Exosome research aims to spare cancer pain


St Charles Gairdner Hospital medical oncologist Annette Lim with a sequencing chip used in cancer research.

PASSIONATE cancer researcher Annette Lim thinks her team could eventually save patients from unnecessary chemotherapy and radiotherapy.

The medical oncologist from Sir Charles Gairdner Hospital recently received a share of $933,000 from the Health Department and the Raine Medical Research Foundation for a study into the spread of tumours in head and neck cancers.

“Our team involves head and neck surgeons, plastic surgeons, radiologists, medical oncologists, radiation oncologists, pathologists, speech therapists, dietitians, nursing staff, oral health specialists, dentists, palliative care specialists, radiologists and that’s just the clinical side,” Dr Lim said. “This research importantly also involves expert scientists in the laboratory; that’s how many people are needed to look after one person on their cancer journey if they have head and neck cancer.”

Dr Lim said the two main areas of research involved examination of exosomes and the role of the immune system in controlling cancer.

Exosomes are fragments of cancer that can be detected in the blood and they can affect how the immune system fights cancer cells and understanding these could help to determine an individualised, optimal cancer treatment plan,” she said.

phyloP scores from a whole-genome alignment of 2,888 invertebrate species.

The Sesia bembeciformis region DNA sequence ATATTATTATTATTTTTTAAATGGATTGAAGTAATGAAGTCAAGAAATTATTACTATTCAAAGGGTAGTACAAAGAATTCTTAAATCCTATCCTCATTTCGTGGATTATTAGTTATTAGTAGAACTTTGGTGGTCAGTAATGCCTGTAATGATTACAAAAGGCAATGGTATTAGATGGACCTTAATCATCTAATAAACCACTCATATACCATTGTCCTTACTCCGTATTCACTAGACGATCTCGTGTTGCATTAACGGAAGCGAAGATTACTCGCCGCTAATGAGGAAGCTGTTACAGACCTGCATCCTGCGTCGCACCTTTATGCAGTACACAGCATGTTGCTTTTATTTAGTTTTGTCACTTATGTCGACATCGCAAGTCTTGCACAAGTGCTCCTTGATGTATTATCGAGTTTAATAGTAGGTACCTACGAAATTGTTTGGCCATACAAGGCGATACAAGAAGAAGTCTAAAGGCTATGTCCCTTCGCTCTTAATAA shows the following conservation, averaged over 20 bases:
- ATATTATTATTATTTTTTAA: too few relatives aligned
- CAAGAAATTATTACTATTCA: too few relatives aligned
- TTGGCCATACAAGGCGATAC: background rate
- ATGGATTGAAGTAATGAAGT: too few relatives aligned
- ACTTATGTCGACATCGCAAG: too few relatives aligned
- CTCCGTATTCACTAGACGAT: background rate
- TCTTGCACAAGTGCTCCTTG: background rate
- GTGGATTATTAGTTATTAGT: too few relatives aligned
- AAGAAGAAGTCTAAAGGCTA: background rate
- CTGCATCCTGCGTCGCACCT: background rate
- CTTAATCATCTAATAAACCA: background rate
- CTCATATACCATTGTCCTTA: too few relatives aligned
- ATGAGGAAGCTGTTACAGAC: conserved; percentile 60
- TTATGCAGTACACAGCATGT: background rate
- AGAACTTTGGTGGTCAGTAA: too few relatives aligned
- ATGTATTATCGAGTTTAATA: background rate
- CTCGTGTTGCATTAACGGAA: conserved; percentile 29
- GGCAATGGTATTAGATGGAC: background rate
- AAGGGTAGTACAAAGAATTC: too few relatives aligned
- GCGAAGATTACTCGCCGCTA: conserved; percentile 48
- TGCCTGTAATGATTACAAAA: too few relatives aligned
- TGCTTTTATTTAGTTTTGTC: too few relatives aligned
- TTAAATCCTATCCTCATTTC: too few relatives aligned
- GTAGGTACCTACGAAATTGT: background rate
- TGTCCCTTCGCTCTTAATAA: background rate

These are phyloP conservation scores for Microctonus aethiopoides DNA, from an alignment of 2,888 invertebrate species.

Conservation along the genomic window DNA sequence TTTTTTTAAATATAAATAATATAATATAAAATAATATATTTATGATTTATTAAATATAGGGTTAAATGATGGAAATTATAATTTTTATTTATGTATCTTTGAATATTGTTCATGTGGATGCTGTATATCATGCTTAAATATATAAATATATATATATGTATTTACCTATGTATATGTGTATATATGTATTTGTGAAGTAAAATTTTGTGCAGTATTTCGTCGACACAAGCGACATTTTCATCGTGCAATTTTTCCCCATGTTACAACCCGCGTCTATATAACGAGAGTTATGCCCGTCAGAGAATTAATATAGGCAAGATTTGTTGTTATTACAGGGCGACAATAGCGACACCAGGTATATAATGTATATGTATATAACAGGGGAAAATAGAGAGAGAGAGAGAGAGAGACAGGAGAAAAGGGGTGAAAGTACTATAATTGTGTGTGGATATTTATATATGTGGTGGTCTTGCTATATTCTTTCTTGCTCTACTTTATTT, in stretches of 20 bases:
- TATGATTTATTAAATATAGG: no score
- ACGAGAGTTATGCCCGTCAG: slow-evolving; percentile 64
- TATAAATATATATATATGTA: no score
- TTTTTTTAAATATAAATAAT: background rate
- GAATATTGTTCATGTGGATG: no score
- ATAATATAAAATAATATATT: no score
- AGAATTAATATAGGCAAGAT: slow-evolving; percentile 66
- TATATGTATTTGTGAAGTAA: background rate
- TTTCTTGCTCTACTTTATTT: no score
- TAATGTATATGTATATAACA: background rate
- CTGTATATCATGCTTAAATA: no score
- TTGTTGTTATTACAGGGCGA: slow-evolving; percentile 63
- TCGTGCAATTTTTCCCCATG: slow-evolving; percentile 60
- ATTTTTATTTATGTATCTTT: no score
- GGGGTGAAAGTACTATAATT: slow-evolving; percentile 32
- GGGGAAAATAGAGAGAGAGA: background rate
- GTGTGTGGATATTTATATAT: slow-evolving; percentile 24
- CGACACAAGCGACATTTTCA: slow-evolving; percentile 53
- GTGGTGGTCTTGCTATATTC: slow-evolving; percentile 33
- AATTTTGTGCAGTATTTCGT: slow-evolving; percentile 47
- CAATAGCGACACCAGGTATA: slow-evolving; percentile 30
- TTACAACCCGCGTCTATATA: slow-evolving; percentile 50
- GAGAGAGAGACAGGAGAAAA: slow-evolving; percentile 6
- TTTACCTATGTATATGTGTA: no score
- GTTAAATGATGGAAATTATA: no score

Dr Lim said their hypothesis was that cancer fragments in the bloodstream were important to driving the way cancer spreads and a larger study would give them a chance to confirm that.

“One day, if we can design a drug that stops cancer spreading, we may be able to cure patients or save them needing extra treatment and this would revolutionise cancer care,” she said.

Dr Lim said a realistic outcome of their research would be to save people from needing extra chemotherapy or radiotherapy.

“If we know from a molecular perspective that people don’t need it because we have learnt how to identify a cancer that is not as aggressive or that the immune system is going to kick in, fantastic,” she said.

“This could make a difference to so many people’s lives around the world and hopefully not just for patients with head and neck cancer but all types of cancer.”

Source – Community News.au

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